BERLIN — The uneasy relationship between European economic interests and foreign policy ideals was on full display Wednesday in the German capital.
That day, Germany’s Chancellor Angela Merkel, who had refused for months to accept a visit from Egypt’s leader, welcomed President Abdel Fattah El Sisi to Berlin, and German industrial giant Siemens signed an 8 billion euro deal ($9 billion) with Egypt to supply gas and wind power plants to boost Egypt’s electricity generation by 50 percent.
Standing by Sisi at a joint news conference in Berlin, Merkel said that Germany and Egypt have many common interests but maintain different views on issues such as the death sentence and other human rights matters. “I think that if one wants to be partners and solve complex issues, we have to be able talk about these things,” she said.
The press conference ended in chaos after a woman from the media began yelling that Sisi was a “murderer” and members of the Egyptian state media responded with shouts of “Egypt lives!”
Before the press conference deteriorated into a shouting match, Sisi defended his regime’s use of capital punishment, arguing it was a matter for the Egyptian judiciary. “Let the process run its course,” he said. ”We, too, love democracy and freedoms in Egypt. But we live in a very difficult time.”
‘Human rights crisis’
Despite Merkel’s criticism and the ideological sparring, the the trip has been a big success for Sisi, whose regime “presides over the gravest human rights crisis Egypt in decades,” according to a joint statement by Amnesty International and other nongovernmental organizations. She previously stated that she would not host him in Berlin until Egypt held fair parliamentary elections. Such elections have not yet taken place.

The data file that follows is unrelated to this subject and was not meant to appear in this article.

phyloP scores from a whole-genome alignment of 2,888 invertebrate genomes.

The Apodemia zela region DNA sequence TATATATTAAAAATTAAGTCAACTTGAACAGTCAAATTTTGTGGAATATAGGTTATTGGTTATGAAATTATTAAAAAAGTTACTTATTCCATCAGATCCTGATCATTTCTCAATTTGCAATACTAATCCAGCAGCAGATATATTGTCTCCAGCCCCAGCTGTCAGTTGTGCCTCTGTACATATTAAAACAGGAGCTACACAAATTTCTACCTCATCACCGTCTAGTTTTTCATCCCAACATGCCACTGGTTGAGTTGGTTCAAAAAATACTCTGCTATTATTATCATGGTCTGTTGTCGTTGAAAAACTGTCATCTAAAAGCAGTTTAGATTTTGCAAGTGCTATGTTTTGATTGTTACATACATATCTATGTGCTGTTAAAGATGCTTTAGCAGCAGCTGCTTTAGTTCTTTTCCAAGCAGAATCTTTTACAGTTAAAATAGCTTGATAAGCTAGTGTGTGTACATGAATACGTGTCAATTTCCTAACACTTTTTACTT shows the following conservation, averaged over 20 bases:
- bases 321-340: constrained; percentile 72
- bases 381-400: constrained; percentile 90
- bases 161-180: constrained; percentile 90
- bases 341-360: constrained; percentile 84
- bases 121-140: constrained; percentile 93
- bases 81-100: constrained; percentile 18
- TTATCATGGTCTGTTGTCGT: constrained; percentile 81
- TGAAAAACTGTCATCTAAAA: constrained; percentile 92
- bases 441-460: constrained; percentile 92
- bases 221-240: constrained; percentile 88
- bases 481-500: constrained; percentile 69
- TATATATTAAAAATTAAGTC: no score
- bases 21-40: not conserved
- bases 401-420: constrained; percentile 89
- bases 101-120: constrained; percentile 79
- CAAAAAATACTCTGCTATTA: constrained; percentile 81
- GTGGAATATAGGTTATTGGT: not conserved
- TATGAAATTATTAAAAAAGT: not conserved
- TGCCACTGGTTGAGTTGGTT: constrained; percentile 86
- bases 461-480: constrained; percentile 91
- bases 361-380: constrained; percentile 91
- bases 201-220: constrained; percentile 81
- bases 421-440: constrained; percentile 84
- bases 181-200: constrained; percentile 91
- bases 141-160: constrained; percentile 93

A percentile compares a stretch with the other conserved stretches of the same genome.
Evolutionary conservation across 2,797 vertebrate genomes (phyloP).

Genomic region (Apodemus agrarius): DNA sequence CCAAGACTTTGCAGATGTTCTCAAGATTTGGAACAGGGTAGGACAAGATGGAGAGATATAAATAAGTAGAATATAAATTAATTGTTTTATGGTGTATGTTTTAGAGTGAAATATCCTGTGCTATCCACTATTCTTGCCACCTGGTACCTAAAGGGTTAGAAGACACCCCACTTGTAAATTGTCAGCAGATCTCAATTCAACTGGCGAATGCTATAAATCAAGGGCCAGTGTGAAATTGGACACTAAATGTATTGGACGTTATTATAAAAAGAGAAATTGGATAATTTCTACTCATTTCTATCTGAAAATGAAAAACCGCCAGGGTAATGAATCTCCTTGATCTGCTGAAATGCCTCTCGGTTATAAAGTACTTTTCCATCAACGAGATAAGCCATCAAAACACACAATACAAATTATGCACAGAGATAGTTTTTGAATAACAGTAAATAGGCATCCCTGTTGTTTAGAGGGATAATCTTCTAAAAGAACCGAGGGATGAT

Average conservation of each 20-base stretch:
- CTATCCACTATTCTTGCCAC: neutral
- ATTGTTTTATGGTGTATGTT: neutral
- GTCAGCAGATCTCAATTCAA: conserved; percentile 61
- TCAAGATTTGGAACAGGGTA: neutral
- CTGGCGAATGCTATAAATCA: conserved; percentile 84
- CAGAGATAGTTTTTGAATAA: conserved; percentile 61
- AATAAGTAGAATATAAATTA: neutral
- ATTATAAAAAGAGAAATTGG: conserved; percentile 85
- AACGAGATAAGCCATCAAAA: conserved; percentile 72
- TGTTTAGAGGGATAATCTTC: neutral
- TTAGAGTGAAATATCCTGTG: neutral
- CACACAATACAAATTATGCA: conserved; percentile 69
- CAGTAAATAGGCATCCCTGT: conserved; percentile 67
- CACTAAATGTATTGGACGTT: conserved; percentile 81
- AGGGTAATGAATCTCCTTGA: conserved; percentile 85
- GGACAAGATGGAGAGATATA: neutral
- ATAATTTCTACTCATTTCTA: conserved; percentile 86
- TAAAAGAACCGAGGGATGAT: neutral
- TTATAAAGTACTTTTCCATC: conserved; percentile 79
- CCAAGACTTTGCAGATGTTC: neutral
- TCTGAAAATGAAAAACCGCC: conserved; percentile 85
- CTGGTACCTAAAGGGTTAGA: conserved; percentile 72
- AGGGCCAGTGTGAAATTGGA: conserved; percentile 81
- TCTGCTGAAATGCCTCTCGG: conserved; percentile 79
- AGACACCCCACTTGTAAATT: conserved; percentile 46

Merkel changed her mind and invited Sisi to Berlin because “Egypt is an immensely important player in the Arab world” and could contribute to peace in the region, the chancellor’s spokesman told Deutsche Welle when the visit was announced in May.
Sisi’s visit has been very controversial for German society. Berlin is “forfeiting one of its most powerful diplomatic instruments in exchange for a lucrative business deal,” read a staff op-ed by Raniah Salloum published Wednesday by German news outlet Der Spiegel.
Germany’s Parliament Speaker Norbert Lammert took a stand against the visit, saying there were no grounds for a meeting with Sisi because Sisi contributes neither to domestic peace nor to the democratization of his country.
“Despite expectations from Egypt to schedule a date for the long-awaited parliamentary elections, what we are witnessing in recent months is systematic persecution of opposition groups, mass arrests, convictions to lengthy prison terms and an incredible number of death sentences,” read a statement released by Lammert.
The deal between Siemens and Egypt, which will give a much-needed boost to one of Germany’s biggest companies, was not mentioned by Merkel as a factor in the decision to invite Sisi to Berlin. But for the German government, economic interests take precedence over Egyptian violations of human rights, according to Olaf Boehnke, the head of the Berlin office of the European Council of Foreign Relations, an international think tank. Boehnke added that there were other reasons motivating Merkel to change her policy toward Egypt.
“After El Sisi took over power in Egypt, they became a very strong partner of Israel —which is also a very important issue for Germany — containing the situation in Gaza,” Boehnke told Al Jazeera. “I think [Germany] wants to push Egypt to its more traditional role as one the stakeholders in the Middle East and one of the partners.”
Throughout Wednesday, the first day of Sisi’s two-day visit, there were protests near the Egyptian Embassy in Berlin, including one organized by a group called Tahrir-Berlin.
“Most Western countries don’t really care about democracy and about democratic processes in the Arab world,” said one of the organizers of the Tahrir-Berlin demonstration, who requested that her name not be used out of concern for her family’s safety in Egypt.
“What they are more concerned with is their own interest,” she added. “And for them, they see Sisi as a strong man who does what they ask him to do.”